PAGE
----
CDFW Lands and Trails Access





Within the state, California Department of Fish and Wildlife (CDFW) owns and manages over 1 million acres of land. CDFW is the third largest landowner in the state, with Federal as the first and California State Parks at 1.4 million acres coming in second.  Within San Diego County, CDFW owns and manages properties across the County ranging in size from 17,800 acres to under 100 acres.

Most of these properties lie in rural parts of our County and are not surrounded by urban sprawl, but a handful of properties are situated within developed urban areas. In many cases these properties have never allowed any significant trail access for the public and have barred mountain bikes from the properties altogether. The result among the properties in the urban sprawl has been a significant development of social trails and in many cases these properties are the only open space for residents to recreate within.

Several examples exist within our community of mountain bikers and local trail users working with land managers to provide reasonable access to preserved open space and in turn helping to close and eliminate social trails. CDFW to date has taken no official action which will assist in managing these properties and in many cases has refused to allow access to the public and key properties throughout the County.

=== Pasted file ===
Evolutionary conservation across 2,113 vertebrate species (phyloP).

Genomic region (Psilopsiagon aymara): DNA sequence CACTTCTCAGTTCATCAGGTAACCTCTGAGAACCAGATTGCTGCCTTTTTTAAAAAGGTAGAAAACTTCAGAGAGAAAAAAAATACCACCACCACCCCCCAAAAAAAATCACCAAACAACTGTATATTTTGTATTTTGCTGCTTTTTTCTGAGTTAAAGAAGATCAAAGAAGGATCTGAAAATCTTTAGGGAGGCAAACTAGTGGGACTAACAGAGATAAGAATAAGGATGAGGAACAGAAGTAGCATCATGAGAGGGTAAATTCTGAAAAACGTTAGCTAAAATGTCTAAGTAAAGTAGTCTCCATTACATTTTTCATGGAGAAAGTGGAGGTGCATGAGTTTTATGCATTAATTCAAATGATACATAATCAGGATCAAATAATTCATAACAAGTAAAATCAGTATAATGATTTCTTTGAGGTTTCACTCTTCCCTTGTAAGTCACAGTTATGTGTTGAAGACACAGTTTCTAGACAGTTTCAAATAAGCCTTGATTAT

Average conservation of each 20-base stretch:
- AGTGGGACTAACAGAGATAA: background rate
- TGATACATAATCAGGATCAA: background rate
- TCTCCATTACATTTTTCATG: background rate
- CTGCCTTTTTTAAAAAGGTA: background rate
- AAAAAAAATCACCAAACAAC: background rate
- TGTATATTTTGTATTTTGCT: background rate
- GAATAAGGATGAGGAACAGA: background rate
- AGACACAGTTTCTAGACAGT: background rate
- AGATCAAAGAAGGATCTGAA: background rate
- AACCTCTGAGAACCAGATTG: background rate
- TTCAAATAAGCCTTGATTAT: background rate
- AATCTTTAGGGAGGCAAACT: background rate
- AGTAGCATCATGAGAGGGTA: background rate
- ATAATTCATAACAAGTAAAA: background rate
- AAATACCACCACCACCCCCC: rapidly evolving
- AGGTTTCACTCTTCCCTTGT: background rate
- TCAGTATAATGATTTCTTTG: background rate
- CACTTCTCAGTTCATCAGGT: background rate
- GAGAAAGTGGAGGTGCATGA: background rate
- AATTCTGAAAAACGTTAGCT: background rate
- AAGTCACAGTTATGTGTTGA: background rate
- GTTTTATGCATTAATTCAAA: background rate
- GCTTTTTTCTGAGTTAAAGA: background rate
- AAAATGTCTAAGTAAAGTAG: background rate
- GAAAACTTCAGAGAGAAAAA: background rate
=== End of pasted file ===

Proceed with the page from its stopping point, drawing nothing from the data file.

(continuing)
Below is a list of a number of CDFW properties that in some instances allow no legal access for the public and no access for mountain bikers. In most cases the trails and roads we are looking for access to already exist and in many cases are easemented utility roads that are maintained for use by commercial vehicles.

  1. Carlsbad Highlands Ecological Reserve, commonly known as Calaveras, located within the center of Carlsbad this approximately 400 plus acre property is one of the only open spaces for the public to recreate. Purchased in the early 2000’s with several trails already within the property no trail has ever been recognized as official and although one of the most popular places to recreate in North County no management plan or map has ever been developed.

  2. Blue Sky Ecological Reserve This property is situated within the City of Poway and providers connectivity for existing multi-use trails at Lake Poway and the surrounding City.

  3. McGinty Mountain Ecological Reserve Situated to the East of Spring Valley and El Cajon this property contains a vital connection for a popular network of trails that USFW has worked to provide legal access to.

  4. Rancho Jamul Ecological Reserve Although a rural property situated within Jamul this property has several planned developments on many sides of the property due to a patchwork of ownership. With no viable plan of public access and thousands of residents planned to live on all sides of the property is creating a recipe for social trails and habitat destruction.